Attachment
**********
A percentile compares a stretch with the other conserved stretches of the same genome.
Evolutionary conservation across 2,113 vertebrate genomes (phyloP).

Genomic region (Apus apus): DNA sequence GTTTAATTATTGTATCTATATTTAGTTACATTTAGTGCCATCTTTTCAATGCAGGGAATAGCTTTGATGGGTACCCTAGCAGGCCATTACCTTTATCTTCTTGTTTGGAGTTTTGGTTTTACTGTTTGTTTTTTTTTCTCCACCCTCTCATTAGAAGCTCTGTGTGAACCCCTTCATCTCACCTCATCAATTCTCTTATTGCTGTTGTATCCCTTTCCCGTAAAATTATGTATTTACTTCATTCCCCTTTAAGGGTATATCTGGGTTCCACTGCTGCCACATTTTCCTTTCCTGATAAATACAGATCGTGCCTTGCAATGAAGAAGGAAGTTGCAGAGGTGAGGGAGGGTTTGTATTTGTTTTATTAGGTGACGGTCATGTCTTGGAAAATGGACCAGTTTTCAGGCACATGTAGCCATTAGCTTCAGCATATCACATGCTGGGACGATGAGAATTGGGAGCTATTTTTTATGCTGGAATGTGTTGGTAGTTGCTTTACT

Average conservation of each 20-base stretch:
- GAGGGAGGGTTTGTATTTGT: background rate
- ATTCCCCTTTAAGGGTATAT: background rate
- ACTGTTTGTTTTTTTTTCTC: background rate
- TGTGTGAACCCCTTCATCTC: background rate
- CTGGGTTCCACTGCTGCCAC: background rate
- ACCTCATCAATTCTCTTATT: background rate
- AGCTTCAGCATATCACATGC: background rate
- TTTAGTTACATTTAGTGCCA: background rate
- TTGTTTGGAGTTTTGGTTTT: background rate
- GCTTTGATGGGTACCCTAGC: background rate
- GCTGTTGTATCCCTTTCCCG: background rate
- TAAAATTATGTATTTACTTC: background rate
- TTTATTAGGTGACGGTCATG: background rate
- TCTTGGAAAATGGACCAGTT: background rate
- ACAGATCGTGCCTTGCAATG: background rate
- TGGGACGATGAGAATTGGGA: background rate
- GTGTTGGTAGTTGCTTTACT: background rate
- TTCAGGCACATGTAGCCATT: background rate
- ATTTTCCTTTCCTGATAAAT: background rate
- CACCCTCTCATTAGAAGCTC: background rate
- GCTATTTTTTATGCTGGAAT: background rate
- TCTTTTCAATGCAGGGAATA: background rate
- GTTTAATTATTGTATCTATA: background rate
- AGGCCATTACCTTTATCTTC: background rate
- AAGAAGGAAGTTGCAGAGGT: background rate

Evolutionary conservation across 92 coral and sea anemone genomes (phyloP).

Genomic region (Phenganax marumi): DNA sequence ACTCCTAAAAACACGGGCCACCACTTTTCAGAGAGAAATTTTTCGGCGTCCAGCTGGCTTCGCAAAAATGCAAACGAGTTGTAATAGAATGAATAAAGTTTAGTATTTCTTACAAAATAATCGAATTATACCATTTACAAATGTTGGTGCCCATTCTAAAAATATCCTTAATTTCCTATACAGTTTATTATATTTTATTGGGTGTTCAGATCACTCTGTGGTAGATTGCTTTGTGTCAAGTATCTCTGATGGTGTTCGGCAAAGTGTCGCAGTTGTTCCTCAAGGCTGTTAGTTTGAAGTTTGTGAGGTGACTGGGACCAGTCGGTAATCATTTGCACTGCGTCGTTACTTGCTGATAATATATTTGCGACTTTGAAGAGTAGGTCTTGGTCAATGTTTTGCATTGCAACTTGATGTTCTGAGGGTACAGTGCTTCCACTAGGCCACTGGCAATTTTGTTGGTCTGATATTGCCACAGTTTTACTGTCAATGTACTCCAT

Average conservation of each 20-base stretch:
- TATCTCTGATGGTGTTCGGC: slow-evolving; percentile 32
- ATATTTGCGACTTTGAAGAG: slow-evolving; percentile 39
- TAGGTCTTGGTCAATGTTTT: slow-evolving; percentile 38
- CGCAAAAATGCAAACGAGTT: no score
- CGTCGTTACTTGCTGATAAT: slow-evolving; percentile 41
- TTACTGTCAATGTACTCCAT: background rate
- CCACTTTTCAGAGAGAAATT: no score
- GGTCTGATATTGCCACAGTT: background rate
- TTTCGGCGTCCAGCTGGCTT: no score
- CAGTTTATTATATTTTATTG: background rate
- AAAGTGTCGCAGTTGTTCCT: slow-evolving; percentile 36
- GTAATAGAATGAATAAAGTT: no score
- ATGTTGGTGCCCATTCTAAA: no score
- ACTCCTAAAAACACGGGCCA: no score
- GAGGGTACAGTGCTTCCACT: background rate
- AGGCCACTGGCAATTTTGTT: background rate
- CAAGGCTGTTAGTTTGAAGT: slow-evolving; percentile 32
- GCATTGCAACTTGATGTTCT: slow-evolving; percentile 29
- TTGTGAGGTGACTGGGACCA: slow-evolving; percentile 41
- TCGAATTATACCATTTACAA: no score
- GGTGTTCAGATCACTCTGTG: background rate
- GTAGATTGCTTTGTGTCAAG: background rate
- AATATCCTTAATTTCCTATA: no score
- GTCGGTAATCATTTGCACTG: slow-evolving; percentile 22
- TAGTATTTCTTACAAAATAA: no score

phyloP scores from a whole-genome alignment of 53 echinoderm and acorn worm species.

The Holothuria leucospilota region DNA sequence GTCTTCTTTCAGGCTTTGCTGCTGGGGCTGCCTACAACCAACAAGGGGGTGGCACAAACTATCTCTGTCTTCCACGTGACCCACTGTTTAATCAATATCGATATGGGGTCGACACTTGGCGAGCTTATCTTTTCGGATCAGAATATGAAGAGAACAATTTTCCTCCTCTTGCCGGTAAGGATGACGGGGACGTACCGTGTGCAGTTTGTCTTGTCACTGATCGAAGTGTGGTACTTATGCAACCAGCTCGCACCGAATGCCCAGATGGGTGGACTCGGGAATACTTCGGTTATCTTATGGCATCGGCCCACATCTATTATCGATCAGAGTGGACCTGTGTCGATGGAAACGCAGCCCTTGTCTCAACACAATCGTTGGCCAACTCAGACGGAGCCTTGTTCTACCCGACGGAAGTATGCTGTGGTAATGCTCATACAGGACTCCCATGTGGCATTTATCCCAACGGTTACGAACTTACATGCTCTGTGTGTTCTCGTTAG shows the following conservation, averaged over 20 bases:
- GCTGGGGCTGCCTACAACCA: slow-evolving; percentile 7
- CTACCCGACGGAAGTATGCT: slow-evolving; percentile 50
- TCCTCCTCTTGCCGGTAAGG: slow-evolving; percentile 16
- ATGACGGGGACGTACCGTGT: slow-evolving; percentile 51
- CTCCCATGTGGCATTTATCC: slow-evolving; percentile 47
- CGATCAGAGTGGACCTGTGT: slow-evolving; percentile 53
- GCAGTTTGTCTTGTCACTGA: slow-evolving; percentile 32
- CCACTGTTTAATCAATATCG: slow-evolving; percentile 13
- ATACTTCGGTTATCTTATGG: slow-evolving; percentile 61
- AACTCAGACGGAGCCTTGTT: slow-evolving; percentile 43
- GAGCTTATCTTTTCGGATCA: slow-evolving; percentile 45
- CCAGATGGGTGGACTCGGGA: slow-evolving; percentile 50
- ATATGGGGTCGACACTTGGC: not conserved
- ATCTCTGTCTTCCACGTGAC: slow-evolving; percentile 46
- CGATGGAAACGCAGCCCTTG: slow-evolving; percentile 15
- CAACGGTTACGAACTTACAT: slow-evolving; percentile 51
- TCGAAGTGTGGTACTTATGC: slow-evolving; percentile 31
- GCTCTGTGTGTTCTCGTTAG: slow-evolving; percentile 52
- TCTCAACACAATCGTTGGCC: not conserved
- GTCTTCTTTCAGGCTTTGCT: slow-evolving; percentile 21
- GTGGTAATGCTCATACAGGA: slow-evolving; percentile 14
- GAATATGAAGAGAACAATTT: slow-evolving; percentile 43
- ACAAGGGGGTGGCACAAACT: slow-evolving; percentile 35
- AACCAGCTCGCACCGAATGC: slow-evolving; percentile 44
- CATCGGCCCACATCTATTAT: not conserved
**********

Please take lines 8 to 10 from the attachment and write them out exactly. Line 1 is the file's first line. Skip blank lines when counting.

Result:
- TGTGTGAACCCCTTCATCTC: background rate
- CTGGGTTCCACTGCTGCCAC: background rate
- ACCTCATCAATTCTCTTATT: background rate